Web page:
Over the last several years our understanding of the relationship between emotion and learning has taken off. My impression is that neuroscientists today spend less time trying to locate exactly where in the brain things happen and more time trying to understand the different neural networks and what activates them.
Everything is integrated. Mary Helen Immordino-Yang of the University of Southern California shows that even “sophisticated” emotions like moral admiration are experienced partly by the same “primitive” parts of the brain that monitor internal organs and the viscera. Our emotions literally affect us in the gut. (RE@L adds: Click graphic for more information).
Patricia Kuhl of the University of Washington has shown that the social brain pervades every learning process. She gave infants Chinese lessons. Some infants took face-to-face lessons with a tutor. Their social brain was activated through direct eye contact and such, and they learned Chinese sounds at an amazing clip. Others watched the same lessons through a video screen. They paid rapt attention, but learned nothing. (RE@L adds: Click graphic for more information).
Extreme negative emotions, like fear, can have a devastating effect on a student’s ability to learn. Fear amps up threat perception and aggression. It can also subsequently make it hard for children to understand causal relationships, or to change their mind as context changes.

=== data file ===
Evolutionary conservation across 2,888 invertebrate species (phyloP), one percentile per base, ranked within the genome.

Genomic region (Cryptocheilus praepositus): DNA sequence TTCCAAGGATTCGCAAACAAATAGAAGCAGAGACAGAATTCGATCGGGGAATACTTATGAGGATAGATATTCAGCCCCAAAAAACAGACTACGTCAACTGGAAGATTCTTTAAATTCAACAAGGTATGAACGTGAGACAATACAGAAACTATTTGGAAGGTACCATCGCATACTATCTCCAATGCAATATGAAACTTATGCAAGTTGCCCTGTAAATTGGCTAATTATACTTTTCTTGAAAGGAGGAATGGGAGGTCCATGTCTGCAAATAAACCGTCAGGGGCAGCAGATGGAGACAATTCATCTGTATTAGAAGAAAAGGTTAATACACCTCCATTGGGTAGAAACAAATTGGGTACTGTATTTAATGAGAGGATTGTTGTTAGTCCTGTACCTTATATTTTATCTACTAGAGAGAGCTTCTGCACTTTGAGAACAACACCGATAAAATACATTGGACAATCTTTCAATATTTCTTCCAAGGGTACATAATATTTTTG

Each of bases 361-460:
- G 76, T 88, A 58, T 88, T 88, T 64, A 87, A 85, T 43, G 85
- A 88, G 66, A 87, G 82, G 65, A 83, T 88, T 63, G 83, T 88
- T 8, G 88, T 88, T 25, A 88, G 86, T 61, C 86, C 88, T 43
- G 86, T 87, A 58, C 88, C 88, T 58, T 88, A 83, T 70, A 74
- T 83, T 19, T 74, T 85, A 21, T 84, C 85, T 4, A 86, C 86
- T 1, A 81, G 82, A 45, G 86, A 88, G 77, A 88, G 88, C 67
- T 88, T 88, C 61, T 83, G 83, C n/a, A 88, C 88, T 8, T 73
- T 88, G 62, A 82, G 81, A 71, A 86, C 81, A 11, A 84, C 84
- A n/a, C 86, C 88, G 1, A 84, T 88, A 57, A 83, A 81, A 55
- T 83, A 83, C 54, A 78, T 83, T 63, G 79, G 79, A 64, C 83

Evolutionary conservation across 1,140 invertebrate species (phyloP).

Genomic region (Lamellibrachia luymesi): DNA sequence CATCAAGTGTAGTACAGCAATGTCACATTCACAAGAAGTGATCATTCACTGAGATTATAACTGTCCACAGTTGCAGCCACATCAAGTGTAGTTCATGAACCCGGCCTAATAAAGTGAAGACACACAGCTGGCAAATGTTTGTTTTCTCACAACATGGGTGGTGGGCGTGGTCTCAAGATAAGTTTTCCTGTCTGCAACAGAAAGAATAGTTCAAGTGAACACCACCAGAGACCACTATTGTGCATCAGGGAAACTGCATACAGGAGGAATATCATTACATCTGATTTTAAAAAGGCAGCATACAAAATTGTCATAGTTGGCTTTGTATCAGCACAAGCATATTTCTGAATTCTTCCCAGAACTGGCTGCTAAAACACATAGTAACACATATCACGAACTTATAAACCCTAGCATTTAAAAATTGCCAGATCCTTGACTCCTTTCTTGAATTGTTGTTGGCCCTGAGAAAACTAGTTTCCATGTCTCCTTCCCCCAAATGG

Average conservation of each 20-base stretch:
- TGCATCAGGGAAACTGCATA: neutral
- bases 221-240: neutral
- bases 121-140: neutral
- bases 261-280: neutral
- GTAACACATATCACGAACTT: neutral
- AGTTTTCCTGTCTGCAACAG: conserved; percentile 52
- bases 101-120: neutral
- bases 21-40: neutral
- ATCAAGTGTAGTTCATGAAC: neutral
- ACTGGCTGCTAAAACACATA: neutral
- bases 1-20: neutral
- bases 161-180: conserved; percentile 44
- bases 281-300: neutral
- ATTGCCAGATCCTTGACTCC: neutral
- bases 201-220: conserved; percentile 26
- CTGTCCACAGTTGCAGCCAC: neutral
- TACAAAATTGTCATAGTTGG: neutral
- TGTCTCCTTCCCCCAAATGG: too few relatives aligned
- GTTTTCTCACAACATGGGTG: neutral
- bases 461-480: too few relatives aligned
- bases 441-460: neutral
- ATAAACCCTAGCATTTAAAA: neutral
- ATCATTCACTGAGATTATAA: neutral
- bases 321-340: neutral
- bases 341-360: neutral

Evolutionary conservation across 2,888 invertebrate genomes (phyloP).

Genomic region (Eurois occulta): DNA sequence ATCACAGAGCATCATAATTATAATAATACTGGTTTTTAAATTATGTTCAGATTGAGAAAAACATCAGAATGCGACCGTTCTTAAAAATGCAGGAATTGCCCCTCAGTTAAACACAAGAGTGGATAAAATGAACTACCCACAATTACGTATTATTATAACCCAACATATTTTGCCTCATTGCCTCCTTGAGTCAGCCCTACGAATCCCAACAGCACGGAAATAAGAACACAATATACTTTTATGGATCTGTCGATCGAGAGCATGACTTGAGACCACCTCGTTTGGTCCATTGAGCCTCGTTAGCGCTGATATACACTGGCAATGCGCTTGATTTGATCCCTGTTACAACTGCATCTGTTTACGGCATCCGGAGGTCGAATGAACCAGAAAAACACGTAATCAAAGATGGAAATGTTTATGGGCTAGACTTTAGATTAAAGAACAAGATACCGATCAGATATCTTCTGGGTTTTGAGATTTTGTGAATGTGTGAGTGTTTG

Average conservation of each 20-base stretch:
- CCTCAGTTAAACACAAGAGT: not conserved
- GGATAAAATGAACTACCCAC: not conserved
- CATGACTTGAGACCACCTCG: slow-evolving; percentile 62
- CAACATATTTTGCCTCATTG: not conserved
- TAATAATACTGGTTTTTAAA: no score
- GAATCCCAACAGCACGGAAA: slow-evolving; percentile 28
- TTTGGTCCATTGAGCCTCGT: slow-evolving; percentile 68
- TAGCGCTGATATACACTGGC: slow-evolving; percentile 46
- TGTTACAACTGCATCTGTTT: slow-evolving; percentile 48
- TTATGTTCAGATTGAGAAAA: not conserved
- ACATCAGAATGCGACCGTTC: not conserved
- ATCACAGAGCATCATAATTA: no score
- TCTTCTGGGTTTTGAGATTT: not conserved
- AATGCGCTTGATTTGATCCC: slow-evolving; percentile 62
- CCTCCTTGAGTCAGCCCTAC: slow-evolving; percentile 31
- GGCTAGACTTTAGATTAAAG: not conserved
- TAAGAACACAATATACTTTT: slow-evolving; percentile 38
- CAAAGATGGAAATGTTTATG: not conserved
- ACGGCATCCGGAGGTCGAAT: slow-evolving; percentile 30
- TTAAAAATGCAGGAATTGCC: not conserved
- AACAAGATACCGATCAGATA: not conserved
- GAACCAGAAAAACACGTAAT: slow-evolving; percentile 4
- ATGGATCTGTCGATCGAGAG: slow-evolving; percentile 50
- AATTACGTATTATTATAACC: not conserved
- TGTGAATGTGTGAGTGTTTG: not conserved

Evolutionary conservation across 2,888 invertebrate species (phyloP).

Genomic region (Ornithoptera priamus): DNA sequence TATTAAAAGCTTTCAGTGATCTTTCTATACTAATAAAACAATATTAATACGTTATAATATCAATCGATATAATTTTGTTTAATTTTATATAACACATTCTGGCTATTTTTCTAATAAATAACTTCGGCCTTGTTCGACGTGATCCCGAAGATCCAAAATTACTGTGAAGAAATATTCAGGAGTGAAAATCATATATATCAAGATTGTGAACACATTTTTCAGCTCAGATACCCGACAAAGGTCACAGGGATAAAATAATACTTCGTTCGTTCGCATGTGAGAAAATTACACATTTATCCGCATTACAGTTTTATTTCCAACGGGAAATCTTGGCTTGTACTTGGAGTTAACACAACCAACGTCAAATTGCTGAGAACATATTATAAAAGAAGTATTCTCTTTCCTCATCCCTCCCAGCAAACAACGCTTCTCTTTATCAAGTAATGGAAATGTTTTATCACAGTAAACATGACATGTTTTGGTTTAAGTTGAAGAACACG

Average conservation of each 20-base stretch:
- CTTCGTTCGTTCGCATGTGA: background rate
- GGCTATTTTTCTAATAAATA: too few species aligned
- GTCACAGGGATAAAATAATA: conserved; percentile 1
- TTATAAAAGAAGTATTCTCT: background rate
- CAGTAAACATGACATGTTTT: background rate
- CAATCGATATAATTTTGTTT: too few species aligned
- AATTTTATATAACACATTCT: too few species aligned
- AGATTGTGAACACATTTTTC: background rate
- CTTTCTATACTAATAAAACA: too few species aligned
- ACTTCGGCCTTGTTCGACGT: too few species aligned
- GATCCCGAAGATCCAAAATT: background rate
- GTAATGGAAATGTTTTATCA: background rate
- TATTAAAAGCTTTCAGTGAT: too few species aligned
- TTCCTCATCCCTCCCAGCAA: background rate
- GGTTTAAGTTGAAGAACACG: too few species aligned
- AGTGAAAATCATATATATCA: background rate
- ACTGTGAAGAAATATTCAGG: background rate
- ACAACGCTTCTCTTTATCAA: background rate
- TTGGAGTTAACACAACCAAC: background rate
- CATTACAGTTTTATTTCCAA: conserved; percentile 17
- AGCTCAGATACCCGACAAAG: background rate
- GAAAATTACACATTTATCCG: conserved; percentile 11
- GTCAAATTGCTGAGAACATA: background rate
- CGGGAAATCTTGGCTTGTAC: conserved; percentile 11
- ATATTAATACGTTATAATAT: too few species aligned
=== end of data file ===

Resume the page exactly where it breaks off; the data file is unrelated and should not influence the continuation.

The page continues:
Even when conditions are ideal, think of all the emotions that are involved in mastering a hard subject like algebra: curiosity, excitement, frustration, confusion, dread, delight, worry and, hopefully, perseverance and joy. You’ve got to have an educated emotional vocabulary to maneuver through all those stages.
And students have got to have a good relationship with teachers. Suzanne Dikker of New York University has shown that when classes are going well, the student brain activity synchronizes with the teacher’s brain activity. In good times and bad, good teachers and good students co-regulate each other. (RE@L adds: Click graphic for more information).
The bottom line is this, a defining question for any school or company is: What is the quality of the emotional relationships here?
And yet think about your own school or organization. Do you have a metric for measuring relationship quality? Do you have teams reviewing relationship quality? Do you know where relationships are good and where they are bad? How many recent ed reform trends have been about relationship-building?
We focus on all the wrong things because we have an outmoded conception of how thinking really works.
The good news is the social and emotional learning movement has been steadily gaining strength. This week the Aspen Institute (where I lead a program) published a national commission report called “From a Nation at Risk to a Nation at Hope.” Social and emotional learning is not an add-on curriculum; one educator said at the report’s launch, “It’s the way we do school.” Some schools, for example, do no academic instruction the first week. To start, everybody just gets to know one another. Other schools replaced the cops at the door with security officers who could also serve as student coaches. (RE@L adds: Click graphics for more information; don’t miss the kids’ powerful song of hope!)
When you start thinking this way it opens up the wide possibilities for change. How would you design a school if you wanted to put relationship quality at the core? Come to think of it, how would you design a Congress?”
Thanks to columnist Brooks for his broadened call to learners for caring more.
RE@L’s response to David Brook’s column follows in our next RE@LBlog.
Stay tuned for the rest of the story!